SCOPE OF DUTY CONCERNING BENEFITS
Tim Bradley, Executive Director
Chief, it is an important task to ensure that all your department benefits are available to your members and that all your departmental job-related functions fall within a Scope of Duty that is established for your members. When determining benefits such as Workers Compensation, Accident and Health, Accidental Death and Dismemberment insurance, and Line of Duty Injury and Death benefits, it is crucial that your fire department members/employees are working or acting within your fire department’s scope of duty.
Working within the departments scope of duty determination is normally an easy conclusion for those providing your benefits, because injuries on the job, while responding to emergencies, working at an emergency scene, participating in department training, and participating in department functions is clearly defined as performing duties for the department. When a member of your department performs a function or duty outside of their affiliated department’s scope of duty your Worker’s Compensation or other insurance benefits may not provide coverage for your member.
For example, members often join associated groups such as a county dive teams, honor guards, forestry strike forces/smoke jumpers, collecting cans for burned children, or specialized regional response teams that carry out functions that we normally consider associated groups. However, these members may not be viewed as clearly representing the affiliated department that provides them with insurance coverage such as Worker’s Compensation. If these organizations, associations, or specialized teams do not provide insurance for their members, then the only coverage they have is their departmental coverage. Therefore, a clear connection between the outside agency or organization and the members affiliated department’s scope of duty is necessary and must be formalized.
Here is a specific example. Tim is a member of your department and joins a county dive team. This is a very commendable endeavor and supports the mission of the fire service. However, there is no clear evidence that Tim has been acknowledged by his Fire Chief as a representative of his department on the dive team, or that the Fire Chief is even aware of his participation. Tim is injured while training with the dive team and files for Workers Compensation with his fire department. When contacted by the insurance company, the Chief is unaware of Tim’s participation on the dive teams and the Workers Compensation claim is denied. Participation in these groups is beneficial and should be encouraged; However, these outside activities must be included within the Scope of Duty for the fire department that is providing coverage.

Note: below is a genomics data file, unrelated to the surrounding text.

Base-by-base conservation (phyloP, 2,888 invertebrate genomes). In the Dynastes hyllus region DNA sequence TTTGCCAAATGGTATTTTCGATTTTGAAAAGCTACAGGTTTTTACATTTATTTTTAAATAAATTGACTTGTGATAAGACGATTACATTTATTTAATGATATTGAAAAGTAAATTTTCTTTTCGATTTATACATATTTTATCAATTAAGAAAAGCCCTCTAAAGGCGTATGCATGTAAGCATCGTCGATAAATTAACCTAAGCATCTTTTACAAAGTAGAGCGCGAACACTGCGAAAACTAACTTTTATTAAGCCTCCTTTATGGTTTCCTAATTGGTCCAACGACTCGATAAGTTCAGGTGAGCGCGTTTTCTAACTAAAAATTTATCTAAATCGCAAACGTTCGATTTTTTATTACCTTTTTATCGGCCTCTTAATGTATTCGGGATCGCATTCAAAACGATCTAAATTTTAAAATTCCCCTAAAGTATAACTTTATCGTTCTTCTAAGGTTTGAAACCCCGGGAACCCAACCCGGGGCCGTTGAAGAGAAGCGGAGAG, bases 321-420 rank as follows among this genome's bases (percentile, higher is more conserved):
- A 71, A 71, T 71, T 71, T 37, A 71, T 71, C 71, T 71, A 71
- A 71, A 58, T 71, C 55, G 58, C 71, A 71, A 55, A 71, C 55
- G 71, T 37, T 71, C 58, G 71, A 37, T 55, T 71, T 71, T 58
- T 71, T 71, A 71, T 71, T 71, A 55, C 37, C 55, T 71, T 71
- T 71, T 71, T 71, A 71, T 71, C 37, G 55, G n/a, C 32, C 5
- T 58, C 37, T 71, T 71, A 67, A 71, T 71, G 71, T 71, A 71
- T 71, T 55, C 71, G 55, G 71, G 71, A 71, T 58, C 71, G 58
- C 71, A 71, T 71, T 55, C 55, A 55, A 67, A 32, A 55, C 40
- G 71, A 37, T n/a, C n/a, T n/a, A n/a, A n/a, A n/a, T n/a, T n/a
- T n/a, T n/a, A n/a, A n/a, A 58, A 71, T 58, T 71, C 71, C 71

There is a solution for this potential problem. Explain to your members and employees that if they wish to participate in associated groups of this nature and the group is not part of the members affiliated fire department, that they must first notify their Fire Chief before they join the group. The Fire Chief should then write a letter to the outside group and inform them that their activity or mission is viewed as a necessary function of the members affiliated fire department, and that they are assigning said individual to participate as a representative of the department. This letter should be dated, filed, and available if an incident occurs.
While an official memorandum of understanding (MOU) is preferable between the fire department and the associated group or specialized team, the letter informs the fire department that is providing Workers Compensation and insurance coverage, that they are aware the individual is participating as a member of the fire department, and this is an assigned duty for the member.
When an accident occurs, it is too late to make the connection
between the fire department, the group, and the member.